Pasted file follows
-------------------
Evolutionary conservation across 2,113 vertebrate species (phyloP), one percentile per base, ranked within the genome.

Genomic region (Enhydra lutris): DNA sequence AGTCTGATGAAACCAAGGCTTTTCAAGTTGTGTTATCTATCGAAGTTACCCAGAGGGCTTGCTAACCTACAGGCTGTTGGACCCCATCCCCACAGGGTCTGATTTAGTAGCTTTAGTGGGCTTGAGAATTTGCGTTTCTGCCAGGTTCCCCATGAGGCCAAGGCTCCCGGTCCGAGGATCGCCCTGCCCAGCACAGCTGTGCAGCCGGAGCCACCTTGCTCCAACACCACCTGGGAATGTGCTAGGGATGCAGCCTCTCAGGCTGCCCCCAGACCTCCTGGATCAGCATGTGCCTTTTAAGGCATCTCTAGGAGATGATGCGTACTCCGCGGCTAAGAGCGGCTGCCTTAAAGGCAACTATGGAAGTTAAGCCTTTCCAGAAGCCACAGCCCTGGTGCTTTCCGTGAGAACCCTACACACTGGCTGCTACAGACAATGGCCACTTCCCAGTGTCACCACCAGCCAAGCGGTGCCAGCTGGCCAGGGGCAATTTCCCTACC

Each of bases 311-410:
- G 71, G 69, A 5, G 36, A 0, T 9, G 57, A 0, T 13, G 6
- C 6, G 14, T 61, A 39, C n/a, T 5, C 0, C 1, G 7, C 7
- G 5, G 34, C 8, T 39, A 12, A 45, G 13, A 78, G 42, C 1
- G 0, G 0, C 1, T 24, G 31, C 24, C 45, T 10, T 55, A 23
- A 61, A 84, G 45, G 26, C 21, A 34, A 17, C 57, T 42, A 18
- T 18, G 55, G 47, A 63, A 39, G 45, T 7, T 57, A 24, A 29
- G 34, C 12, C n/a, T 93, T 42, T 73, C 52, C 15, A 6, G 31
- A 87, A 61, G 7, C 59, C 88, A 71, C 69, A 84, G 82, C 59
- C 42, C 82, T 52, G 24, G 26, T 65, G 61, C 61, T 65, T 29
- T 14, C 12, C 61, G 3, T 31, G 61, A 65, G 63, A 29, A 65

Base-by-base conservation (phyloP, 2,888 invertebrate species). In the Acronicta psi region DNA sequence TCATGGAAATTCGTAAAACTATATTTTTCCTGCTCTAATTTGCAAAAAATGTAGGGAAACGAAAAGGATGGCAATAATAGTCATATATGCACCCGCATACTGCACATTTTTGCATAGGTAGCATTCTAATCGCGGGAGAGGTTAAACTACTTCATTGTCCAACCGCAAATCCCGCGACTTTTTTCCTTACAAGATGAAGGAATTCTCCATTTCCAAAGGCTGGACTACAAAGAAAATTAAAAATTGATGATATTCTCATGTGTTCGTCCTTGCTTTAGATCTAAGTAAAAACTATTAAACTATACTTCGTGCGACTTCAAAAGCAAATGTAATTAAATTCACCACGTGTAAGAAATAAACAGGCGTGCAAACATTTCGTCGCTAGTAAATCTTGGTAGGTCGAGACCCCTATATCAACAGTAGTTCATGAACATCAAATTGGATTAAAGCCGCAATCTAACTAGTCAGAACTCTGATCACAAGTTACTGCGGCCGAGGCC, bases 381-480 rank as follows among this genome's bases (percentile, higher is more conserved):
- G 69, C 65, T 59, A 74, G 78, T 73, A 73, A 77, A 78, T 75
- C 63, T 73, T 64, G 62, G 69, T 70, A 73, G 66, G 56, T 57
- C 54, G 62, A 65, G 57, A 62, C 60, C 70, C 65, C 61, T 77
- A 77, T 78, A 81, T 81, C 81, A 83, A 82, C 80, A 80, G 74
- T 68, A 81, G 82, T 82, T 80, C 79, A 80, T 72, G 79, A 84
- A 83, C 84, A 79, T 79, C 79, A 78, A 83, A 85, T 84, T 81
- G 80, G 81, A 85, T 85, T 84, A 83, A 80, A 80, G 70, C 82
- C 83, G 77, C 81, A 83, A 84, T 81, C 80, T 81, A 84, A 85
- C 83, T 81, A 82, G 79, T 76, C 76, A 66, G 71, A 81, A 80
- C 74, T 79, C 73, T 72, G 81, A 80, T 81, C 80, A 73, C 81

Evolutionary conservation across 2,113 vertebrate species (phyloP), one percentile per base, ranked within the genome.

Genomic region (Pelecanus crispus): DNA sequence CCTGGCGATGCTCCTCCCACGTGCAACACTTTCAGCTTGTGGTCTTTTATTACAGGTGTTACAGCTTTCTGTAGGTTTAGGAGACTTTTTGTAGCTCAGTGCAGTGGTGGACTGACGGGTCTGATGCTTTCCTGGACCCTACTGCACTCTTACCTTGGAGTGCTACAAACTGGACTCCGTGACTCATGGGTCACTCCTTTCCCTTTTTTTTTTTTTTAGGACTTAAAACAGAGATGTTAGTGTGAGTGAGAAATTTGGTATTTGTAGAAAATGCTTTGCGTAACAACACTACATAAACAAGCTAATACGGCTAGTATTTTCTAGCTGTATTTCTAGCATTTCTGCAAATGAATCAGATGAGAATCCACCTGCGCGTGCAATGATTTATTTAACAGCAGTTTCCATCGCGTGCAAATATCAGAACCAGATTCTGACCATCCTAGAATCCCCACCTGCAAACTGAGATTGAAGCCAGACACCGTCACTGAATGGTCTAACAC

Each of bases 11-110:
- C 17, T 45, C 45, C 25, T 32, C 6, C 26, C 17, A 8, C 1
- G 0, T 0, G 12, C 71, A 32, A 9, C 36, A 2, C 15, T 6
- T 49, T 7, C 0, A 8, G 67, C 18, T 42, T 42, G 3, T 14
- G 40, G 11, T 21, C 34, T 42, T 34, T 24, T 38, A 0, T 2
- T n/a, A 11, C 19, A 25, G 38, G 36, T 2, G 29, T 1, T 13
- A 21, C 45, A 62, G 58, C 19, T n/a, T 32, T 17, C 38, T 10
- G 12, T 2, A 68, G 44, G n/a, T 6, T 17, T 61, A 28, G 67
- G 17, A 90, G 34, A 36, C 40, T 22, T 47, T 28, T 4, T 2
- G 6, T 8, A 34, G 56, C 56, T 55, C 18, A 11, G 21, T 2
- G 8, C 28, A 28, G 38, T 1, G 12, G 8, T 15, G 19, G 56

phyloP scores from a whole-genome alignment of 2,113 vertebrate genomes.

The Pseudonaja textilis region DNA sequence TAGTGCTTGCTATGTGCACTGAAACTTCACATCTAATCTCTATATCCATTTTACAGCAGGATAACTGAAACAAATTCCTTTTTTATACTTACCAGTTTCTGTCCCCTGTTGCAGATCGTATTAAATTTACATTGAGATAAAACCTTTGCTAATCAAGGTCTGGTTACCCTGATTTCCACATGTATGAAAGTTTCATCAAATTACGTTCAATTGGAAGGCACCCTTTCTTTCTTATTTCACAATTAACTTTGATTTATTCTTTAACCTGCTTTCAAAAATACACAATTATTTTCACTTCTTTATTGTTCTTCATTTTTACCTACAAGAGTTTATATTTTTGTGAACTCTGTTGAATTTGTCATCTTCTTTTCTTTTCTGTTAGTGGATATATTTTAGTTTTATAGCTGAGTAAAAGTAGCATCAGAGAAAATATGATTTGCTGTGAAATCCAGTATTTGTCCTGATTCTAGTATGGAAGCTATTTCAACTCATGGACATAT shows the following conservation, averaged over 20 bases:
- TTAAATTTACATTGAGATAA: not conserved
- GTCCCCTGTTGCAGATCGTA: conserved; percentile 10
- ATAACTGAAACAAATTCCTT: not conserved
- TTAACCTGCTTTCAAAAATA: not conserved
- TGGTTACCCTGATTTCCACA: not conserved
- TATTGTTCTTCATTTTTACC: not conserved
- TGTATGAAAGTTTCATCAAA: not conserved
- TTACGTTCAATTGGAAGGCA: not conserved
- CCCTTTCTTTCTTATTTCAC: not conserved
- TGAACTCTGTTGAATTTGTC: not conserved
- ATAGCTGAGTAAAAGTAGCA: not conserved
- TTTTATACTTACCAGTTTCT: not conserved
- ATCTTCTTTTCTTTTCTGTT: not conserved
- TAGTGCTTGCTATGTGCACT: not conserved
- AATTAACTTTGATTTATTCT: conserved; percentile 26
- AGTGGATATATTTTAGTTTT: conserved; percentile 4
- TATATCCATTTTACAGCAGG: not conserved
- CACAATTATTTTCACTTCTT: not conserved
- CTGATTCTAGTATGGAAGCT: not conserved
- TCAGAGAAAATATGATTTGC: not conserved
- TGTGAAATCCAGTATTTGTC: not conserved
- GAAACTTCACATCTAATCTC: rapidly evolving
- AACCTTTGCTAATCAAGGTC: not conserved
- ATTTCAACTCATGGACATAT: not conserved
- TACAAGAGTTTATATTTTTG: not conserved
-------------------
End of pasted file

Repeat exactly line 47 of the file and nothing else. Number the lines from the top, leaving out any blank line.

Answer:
- TTACGTTCAATTGGAAGGCA: not conserved